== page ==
Matthew Arnold, a Victorian intellectual, though known more as a critical celebrity has to his credit some well-reputed poems, including The Scholar Gipsy, Thyrsis and Dover Beach. All those poems bear out his attitude to Victorian life, to its shabbiness and materialistic glosses. They also constitute what is better known as Arnold’s critical thesis that “poetry is at bottom a criticism of life under conditions fixed for poetic truth and poetic beauty”.
Of Arnold’s serious and thought-provoking poems, Dover Beach is definitely much shorter. But compared with The Scholar Gipsy or Thyrsis, its poetical depth and philosophic outlook are not the least.
The subject matter of Dover Beach is the poet’s reaction to a scenic setting of the sea-shore near Dover. The poet, as he stands, finds before him the sea waves coming up and receding on the sea beach of Dover. He is led to reflect on the state of life as it was in the past and as it is in the present. The continuous flow and ebb seem to him to symbolise the life-story of man in which there are ups and downs. The poet, as a lover of the classical masters of Greece, is reminded of the tragic vision of the Great Greek dramatist, Sophocles. He visualises how such a similar scene might have prompted the great master to frame the theme of his great tragedies out of the vicissitudes of human fortune.
Arnold’s theme, however, is not merely the adoration of the great Greek master. On the other hand, the sight near Dover Beach impels his poetic thought to find out wherein lies the vacuum of modern life (i.e. Victorian life) in comparison with the simple, full and earnest life of ancient days. The very sight of the sea flowing over the beach and then leaving out this as barren with naked shingles scattered all over has a symbolic overtone for the poet. Like the beach, full of the sea-flood, life was once full of faith and conviction, rich with impulses and feelings. But life today is as dreary and empty as the sea beach looks after the retreat of the seawater.
What Arnold wants to indicate is the degeneration that has set modern life in all forms. Life was once full of faith, conviction, sincerity and warmth and was earnestly enjoyed. But life, lost in materialism and mechanism, is now utterly deprived of what may be taken as the very sauce of living-faith, hope, devotion and conviction.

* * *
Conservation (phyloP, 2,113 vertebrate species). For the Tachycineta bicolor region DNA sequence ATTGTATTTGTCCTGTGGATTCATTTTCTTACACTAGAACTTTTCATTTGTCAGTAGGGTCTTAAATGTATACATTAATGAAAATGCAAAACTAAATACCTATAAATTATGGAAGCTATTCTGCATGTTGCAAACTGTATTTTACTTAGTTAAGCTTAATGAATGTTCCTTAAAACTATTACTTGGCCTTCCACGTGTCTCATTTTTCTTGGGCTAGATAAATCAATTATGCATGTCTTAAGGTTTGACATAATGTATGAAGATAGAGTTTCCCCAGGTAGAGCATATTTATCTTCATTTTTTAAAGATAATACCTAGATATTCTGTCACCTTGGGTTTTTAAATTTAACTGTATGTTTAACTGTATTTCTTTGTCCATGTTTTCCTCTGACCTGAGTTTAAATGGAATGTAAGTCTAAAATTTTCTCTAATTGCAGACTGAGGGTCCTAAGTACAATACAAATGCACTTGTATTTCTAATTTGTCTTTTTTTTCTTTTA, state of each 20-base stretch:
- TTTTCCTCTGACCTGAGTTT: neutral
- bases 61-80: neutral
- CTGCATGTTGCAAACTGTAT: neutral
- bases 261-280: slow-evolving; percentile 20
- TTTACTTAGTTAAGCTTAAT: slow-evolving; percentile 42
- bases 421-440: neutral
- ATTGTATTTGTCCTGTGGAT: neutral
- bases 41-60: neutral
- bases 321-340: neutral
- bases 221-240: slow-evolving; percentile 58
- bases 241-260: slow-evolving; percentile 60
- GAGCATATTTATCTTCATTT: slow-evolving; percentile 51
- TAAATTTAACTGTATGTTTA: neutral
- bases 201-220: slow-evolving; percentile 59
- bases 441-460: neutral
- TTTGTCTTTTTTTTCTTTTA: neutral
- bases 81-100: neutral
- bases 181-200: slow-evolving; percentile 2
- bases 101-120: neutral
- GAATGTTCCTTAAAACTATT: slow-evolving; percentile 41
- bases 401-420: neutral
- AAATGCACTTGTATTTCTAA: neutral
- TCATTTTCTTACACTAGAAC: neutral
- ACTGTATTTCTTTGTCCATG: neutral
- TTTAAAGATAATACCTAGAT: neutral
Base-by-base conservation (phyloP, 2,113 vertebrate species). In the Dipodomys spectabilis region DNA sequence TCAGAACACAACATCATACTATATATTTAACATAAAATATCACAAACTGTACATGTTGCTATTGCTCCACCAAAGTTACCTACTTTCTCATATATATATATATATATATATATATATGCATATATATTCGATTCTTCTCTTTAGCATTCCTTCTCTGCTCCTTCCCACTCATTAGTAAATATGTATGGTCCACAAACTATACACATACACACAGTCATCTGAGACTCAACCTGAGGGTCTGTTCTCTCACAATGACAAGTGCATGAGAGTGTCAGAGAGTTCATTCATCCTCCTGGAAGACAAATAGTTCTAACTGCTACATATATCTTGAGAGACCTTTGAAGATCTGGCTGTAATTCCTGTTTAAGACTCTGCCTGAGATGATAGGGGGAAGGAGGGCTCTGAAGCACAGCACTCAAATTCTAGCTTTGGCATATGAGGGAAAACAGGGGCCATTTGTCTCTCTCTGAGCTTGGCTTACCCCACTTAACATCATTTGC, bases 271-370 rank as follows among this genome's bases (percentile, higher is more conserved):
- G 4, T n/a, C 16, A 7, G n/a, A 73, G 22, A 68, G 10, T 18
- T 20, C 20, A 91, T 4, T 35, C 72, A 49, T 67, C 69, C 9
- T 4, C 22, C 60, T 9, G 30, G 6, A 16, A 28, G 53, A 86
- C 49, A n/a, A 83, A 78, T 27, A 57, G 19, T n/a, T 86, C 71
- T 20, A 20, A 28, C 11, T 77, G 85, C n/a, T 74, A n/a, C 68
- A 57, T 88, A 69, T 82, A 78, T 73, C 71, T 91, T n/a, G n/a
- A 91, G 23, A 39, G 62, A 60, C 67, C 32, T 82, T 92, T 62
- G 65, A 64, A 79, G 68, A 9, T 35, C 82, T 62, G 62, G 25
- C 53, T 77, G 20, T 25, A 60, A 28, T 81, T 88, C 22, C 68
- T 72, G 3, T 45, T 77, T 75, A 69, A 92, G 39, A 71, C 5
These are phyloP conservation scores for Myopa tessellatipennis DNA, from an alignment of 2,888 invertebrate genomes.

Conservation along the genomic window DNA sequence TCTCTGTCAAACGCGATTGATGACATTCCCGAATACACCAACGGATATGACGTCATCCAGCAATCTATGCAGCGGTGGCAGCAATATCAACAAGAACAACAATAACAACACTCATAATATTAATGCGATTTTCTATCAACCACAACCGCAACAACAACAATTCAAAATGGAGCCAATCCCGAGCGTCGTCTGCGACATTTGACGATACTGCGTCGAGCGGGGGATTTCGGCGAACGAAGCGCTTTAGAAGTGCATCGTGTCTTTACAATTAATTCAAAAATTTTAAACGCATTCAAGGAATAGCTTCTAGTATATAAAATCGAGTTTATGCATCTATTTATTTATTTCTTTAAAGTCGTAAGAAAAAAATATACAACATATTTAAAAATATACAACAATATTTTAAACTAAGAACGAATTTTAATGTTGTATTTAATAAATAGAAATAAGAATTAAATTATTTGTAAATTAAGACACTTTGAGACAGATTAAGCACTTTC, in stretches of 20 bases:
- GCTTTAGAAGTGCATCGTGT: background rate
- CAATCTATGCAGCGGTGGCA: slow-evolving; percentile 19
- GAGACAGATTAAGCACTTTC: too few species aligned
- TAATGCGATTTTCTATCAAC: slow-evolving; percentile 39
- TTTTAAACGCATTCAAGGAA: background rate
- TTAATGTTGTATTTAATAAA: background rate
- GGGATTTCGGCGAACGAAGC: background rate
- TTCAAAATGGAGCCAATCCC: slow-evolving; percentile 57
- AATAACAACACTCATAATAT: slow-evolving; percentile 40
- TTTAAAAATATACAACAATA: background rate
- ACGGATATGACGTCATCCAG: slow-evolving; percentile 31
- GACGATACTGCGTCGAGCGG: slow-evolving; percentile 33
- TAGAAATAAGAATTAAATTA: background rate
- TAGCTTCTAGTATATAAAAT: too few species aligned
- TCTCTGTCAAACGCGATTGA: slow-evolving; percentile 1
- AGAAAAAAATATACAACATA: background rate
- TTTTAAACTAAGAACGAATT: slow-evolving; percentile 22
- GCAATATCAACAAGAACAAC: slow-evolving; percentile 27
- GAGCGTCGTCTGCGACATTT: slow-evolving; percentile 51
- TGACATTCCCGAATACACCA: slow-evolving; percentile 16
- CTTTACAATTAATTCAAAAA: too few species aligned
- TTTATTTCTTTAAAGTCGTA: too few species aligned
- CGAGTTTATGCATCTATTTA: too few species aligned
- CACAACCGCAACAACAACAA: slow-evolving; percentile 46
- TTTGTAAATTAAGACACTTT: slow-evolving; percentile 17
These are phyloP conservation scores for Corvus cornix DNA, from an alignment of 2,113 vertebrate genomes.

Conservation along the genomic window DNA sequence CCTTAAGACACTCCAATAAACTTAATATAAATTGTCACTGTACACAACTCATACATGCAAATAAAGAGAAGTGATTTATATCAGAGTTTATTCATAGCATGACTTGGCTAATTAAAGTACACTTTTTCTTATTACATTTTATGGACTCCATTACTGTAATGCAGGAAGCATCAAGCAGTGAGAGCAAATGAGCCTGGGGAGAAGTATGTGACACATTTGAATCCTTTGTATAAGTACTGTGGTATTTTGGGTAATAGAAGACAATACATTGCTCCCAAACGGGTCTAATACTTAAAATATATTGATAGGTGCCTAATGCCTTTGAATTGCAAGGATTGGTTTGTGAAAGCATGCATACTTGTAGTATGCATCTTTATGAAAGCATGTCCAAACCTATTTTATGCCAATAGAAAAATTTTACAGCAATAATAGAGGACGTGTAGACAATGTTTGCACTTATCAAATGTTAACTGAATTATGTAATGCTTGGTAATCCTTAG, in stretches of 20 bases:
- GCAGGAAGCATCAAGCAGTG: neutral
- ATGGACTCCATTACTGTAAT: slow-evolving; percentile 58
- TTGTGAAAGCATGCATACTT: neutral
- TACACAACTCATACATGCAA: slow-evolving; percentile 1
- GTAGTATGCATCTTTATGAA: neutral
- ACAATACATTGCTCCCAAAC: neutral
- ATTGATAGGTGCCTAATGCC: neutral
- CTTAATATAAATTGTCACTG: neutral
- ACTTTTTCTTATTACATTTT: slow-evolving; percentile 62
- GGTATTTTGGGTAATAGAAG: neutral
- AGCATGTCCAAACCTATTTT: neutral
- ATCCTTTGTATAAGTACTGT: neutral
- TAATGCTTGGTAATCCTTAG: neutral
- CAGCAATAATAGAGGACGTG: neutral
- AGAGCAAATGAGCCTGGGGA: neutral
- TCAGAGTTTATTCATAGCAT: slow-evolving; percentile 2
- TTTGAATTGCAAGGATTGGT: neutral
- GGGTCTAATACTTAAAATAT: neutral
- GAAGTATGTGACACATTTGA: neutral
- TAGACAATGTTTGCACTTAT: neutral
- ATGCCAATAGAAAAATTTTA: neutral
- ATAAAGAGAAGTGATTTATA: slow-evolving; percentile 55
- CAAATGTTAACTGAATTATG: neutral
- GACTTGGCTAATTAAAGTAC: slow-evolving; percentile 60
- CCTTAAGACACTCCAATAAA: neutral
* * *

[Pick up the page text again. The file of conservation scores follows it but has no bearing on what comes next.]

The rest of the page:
This is rather a melancholy attitude on the part of the poet and carries what is called an elegiac note. Arnold is usually acclaimed as a master of elegies, as so expressly denoted in the great poem The Scholar Gipsy. Dover Beach is no official elegy, like The Scholar Gipsy or Thyrsis. But an elegiac note, characteristic of Arnold, is herein profoundly found. An elegy may be occasioned by the poet’s sense of sorrow or regret for the loss of some past glory, ideal, or faith. Arnold seems to mourn here for the loss of the inspiration of life in the past, the life of faith and feeling and hope. He deeply regrets the mechanisation of modern life under the lure of materialistic gains and comforts. This is what frames the content of his elegy in Dover Beach. This elegy is a typical expression of Arnold’s melancholy outlook on life as in Thyrsis. Arnold’s poetic creed is found here based on his doctrine that poetry is a criticism of life.
The implication here is that poetry has the function that tends to show life as it is and to compare this life to something ideal and great and to point out what is lacking in this. This, according to Arnold is the interpretative significance of poetry. Dover Beach remains also a classic example of the poetical presentation of Arnold’s critical precept ‘poetry is a criticism of life.’ The poet brings out here, clearly and categorically, within a brief range, the decline in the ideal of modern life as compared with life in the past. This requires an uplift and that is why Arnold’s criticism of life sounds a positive warning and a positive remedy at the conclusion of the poem. “Ah, Love, let us be true… clash by night.”
This high thought, along with a critical philosophy of life, is expressed in this little poem rich with a clear artistic taste in imagery, diction and versification. The poem reveals distinctly Arnold’s poetic strength and depth and excellence. The scene of the sea beach of Dover is well drawn with a fine hint at the light and darkness on the opposite shore of France. Arnold’s diction is well-chosen, particularly revealing his love for nature, the quiet aspects of natural beauty. In this context, such expressions as “tranquil bay”, “moon-blanched land; “turbid ebb and flow”, “bright girdle furl’d, “edges drear” are specifically worth-quoting. Arnold’s versification has a slow march here and tuned with the grave theme that it couches. The lines are not fashioned in any even rhyme scheme. They rather seem to rhyme irregularly which is perceived in blank verse.
In short, Dover Beach, a short poem, with great thought, marks well Arnold’s poetic faith and vision as also celebrates his perfection as a poetical artist.